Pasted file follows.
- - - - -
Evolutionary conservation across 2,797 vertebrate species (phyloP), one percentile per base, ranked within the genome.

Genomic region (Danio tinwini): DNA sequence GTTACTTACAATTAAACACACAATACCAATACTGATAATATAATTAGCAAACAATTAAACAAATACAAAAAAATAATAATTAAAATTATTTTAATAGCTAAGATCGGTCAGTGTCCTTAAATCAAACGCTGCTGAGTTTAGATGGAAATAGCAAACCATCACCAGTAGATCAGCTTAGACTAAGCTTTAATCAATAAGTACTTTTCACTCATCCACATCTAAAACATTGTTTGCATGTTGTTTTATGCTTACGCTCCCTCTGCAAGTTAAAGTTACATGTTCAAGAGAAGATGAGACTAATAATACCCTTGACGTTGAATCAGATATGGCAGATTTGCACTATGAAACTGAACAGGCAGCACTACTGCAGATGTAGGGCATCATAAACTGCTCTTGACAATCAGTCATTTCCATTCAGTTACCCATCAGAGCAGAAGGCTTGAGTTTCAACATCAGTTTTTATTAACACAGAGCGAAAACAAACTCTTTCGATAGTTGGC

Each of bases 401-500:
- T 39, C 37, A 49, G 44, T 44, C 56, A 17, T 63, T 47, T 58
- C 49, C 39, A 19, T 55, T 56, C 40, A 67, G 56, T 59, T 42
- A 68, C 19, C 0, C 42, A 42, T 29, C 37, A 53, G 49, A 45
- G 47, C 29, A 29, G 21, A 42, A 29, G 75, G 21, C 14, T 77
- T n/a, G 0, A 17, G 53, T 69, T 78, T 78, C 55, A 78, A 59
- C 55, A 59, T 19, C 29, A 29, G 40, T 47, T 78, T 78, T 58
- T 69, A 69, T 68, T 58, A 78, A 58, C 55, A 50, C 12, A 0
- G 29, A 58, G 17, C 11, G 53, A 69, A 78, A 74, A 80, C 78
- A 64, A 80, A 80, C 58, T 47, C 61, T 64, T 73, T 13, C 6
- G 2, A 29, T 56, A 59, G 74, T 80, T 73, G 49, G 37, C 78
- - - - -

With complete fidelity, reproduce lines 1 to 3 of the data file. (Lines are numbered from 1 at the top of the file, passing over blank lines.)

Evolutionary conservation across 2,797 vertebrate species (phyloP), one percentile per base, ranked within the genome.

Genomic region (Danio tinwini): DNA sequence GTTACTTACAATTAAACACACAATACCAATACTGATAATATAATTAGCAAACAATTAAACAAATACAAAAAAATAATAATTAAAATTATTTTAATAGCTAAGATCGGTCAGTGTCCTTAAATCAAACGCTGCTGAGTTTAGATGGAAATAGCAAACCATCACCAGTAGATCAGCTTAGACTAAGCTTTAATCAATAAGTACTTTTCACTCATCCACATCTAAAACATTGTTTGCATGTTGTTTTATGCTTACGCTCCCTCTGCAAGTTAAAGTTACATGTTCAAGAGAAGATGAGACTAATAATACCCTTGACGTTGAATCAGATATGGCAGATTTGCACTATGAAACTGAACAGGCAGCACTACTGCAGATGTAGGGCATCATAAACTGCTCTTGACAATCAGTCATTTCCATTCAGTTACCCATCAGAGCAGAAGGCTTGAGTTTCAACATCAGTTTTTATTAACACAGAGCGAAAACAAACTCTTTCGATAGTTGGC

Each of bases 401-500: